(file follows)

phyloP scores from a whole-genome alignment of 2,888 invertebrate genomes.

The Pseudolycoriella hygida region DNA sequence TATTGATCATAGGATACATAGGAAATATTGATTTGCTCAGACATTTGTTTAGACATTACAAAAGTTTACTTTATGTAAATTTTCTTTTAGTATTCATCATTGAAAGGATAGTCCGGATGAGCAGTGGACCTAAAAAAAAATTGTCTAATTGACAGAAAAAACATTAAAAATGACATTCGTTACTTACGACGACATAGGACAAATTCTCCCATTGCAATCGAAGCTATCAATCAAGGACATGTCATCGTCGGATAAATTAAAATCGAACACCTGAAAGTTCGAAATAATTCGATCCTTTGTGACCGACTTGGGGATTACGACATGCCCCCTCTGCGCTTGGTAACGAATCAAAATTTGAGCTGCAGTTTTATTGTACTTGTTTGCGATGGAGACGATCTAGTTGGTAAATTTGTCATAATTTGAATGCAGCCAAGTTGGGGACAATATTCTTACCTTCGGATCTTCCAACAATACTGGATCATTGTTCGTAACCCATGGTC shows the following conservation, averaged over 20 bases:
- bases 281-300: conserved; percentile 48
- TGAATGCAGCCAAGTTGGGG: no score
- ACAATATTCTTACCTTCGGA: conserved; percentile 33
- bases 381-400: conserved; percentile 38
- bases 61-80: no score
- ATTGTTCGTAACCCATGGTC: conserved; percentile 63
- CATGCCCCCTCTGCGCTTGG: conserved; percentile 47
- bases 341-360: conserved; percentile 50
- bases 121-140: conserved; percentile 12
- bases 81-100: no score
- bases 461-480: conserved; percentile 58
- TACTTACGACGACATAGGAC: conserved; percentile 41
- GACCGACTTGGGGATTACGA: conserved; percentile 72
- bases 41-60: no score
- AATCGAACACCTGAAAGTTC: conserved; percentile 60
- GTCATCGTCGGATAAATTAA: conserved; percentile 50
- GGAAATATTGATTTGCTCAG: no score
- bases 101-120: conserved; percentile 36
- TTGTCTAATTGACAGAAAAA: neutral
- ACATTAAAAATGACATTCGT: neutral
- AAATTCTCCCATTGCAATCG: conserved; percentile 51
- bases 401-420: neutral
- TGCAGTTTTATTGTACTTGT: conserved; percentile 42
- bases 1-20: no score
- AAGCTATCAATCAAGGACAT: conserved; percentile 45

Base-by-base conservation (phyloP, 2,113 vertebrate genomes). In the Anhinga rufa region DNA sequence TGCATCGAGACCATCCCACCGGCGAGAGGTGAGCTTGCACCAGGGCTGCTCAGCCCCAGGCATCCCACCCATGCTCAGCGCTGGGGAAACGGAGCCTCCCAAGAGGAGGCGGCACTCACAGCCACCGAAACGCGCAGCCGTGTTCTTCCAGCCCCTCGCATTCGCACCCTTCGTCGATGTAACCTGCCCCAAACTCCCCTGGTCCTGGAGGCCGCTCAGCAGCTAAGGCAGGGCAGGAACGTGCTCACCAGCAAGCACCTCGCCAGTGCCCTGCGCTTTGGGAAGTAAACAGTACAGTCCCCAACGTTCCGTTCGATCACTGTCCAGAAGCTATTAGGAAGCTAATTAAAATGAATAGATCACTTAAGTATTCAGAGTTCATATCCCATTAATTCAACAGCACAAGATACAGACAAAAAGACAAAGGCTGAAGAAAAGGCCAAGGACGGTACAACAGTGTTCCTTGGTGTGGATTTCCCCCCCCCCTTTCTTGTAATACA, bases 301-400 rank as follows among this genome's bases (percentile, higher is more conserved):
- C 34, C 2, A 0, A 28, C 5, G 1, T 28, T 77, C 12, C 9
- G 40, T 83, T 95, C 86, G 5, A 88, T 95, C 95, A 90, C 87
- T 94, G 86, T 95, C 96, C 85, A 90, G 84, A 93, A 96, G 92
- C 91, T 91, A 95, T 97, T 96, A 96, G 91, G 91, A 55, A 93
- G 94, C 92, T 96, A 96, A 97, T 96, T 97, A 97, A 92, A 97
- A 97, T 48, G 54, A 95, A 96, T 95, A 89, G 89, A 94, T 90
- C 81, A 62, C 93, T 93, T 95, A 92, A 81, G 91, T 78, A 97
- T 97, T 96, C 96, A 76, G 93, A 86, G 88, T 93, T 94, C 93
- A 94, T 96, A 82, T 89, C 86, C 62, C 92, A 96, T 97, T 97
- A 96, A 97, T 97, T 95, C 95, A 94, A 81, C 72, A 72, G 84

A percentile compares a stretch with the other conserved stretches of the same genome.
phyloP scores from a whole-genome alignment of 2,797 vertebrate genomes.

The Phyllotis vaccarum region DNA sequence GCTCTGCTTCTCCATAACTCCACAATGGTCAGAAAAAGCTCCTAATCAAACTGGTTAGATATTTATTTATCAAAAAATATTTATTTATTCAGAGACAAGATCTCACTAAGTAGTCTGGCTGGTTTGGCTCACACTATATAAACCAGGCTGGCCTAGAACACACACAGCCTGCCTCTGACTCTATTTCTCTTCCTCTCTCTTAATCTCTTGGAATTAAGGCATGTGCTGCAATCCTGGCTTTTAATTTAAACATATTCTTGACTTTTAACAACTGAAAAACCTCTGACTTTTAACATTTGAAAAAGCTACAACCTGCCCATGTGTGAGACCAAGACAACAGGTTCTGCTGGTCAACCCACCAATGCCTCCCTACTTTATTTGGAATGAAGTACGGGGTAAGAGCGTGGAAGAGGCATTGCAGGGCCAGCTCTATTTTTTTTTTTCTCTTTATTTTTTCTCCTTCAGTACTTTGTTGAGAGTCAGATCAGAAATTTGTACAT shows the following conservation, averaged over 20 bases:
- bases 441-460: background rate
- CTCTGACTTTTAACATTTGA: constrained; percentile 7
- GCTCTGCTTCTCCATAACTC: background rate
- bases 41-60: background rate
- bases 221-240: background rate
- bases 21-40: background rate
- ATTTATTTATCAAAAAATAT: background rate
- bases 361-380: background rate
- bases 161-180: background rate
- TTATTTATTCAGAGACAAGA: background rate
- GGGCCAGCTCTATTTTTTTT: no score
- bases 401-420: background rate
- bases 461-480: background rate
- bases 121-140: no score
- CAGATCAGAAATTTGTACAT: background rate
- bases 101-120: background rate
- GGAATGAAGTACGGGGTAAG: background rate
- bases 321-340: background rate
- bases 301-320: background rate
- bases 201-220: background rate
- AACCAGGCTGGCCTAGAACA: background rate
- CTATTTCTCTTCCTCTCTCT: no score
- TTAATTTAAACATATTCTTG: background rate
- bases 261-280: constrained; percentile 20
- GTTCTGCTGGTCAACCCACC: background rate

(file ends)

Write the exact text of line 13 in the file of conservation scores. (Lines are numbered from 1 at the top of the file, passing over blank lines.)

- bases 461-480: conserved; percentile 58